A European-trained player, a big part of Voracek's ascension is the confidence he displays with the puck. At the start of his Flyers career, he seemed at times unsure of whether to distribute or shoot, but this season that decisiveness has been on display. It doesn't hurt to have Giroux as a teammate or that others on the ice are able to capitalize.

For example, no way the Voracek of two seasons back has the laser-like focus to snap off a one-timer from Giroux and place it on the short side as he did to open the scoring on Sunday night against the Jets. Similarly, his OT winner was a pure solo effort -- forechecking hard enough to get behind Ondrej Pavelec, smart and quick enough to gather the puck once Dustin Byfuglien was separated from it, then confident enough to not immediately look for a supporting teammate to pass -- his instinct to carry out and face the goaltender one-on-one is something which everyone should be looking for on a consistent basis to complete his game.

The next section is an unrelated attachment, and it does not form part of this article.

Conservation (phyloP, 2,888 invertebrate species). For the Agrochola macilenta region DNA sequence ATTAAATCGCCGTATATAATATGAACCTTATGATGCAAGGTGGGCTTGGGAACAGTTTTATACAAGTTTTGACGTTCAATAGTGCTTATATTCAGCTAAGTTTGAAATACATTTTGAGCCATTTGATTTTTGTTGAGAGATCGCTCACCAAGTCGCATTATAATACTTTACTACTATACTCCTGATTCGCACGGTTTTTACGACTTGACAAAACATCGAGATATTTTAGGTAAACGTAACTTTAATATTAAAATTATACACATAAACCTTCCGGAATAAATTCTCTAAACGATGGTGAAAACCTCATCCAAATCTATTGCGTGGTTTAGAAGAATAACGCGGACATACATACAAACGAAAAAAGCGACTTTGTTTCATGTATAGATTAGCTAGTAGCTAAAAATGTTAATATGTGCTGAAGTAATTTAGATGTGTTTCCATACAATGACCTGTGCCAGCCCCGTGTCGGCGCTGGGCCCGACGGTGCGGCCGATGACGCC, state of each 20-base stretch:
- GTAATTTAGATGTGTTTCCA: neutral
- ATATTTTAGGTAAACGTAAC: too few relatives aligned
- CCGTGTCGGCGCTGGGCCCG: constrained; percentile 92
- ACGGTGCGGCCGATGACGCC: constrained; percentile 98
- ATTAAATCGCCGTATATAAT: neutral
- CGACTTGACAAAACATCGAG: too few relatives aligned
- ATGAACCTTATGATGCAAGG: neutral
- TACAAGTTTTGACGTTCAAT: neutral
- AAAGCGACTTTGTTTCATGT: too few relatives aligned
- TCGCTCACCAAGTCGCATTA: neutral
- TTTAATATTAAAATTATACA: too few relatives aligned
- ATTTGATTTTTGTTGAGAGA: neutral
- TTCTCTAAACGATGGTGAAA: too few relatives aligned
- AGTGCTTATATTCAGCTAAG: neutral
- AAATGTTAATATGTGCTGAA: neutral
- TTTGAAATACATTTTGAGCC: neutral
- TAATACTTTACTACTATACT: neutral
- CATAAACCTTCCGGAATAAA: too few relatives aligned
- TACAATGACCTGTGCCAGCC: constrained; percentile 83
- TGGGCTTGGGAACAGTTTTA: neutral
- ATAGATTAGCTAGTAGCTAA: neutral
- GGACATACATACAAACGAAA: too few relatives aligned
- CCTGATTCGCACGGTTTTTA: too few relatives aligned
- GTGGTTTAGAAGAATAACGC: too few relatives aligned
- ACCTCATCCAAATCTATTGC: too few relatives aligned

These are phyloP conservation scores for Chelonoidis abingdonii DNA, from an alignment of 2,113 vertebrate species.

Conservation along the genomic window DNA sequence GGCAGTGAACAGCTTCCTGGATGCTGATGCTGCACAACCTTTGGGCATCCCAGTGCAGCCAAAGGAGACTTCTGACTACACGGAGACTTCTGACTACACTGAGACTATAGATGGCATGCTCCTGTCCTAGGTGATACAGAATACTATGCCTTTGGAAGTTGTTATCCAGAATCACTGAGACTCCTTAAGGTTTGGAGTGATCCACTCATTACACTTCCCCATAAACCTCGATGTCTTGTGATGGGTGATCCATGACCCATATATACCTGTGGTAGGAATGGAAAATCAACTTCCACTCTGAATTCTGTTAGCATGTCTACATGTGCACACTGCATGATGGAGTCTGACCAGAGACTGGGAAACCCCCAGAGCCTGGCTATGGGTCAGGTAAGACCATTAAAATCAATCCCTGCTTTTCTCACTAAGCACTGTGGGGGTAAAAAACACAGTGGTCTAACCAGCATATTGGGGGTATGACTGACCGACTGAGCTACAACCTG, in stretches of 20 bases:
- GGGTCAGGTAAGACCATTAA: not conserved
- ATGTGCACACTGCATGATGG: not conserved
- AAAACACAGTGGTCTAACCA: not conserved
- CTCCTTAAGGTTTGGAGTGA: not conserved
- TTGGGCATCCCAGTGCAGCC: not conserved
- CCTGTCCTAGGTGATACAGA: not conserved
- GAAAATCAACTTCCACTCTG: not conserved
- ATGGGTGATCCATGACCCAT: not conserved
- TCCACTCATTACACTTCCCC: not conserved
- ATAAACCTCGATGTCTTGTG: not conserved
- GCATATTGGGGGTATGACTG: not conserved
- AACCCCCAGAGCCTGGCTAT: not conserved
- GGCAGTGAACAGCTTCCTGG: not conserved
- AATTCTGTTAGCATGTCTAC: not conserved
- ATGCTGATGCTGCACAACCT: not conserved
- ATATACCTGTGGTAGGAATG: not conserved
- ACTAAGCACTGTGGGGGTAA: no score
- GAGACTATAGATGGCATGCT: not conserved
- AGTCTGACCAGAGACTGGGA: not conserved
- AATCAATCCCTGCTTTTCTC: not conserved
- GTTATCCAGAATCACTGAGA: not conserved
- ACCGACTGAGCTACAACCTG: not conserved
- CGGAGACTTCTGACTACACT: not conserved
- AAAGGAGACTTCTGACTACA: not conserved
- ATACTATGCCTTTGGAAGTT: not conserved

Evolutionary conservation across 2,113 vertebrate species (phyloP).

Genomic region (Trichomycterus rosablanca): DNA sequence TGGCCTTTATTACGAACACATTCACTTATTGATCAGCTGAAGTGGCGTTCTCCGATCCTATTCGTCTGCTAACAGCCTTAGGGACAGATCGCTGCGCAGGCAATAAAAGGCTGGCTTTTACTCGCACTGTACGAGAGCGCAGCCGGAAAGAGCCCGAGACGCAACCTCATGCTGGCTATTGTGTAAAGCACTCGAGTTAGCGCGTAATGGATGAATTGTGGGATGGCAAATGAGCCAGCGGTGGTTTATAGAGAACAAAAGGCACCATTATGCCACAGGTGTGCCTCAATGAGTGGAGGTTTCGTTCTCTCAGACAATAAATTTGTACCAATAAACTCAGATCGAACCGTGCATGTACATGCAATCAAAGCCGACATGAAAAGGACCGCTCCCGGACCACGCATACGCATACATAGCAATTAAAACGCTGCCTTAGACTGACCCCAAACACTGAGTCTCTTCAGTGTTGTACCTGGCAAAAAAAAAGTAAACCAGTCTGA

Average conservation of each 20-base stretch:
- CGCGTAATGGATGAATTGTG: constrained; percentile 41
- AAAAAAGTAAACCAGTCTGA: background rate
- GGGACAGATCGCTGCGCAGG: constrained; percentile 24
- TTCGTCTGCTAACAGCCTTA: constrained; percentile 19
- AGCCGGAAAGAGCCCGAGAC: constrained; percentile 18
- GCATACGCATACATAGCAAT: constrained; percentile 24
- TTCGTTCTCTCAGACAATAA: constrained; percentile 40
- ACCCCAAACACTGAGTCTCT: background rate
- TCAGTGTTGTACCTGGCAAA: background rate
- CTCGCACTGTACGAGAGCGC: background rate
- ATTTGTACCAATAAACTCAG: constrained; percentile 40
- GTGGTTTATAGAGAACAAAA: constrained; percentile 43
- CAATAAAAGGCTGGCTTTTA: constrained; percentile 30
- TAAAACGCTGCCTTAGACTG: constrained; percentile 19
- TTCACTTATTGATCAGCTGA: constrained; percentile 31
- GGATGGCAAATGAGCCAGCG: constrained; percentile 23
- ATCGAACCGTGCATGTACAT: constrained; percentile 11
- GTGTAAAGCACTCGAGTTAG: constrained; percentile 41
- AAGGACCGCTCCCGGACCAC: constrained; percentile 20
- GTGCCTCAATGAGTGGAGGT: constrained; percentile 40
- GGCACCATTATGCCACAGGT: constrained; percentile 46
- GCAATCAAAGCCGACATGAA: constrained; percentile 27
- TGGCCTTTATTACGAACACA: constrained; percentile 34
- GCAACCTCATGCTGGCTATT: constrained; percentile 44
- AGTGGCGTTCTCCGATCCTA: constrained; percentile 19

He also lucked into an assist on Saturday, when Scott Laughton took a simple drop pass after Voracek did all the work in traversing behind the Toronto net and rocketed a shot past Jonathan Bernier from the left circle. On the power play, he is no longer adrift in his usual perch in the right circle, taking control of puck movement instead of playing decoy for a stray rebound or cross-ice pass poorly defended.

Voracek's continued production is absolutely vital to the relative success the club finds on its remaining six games that will take them across the continent and back to the East before it's over.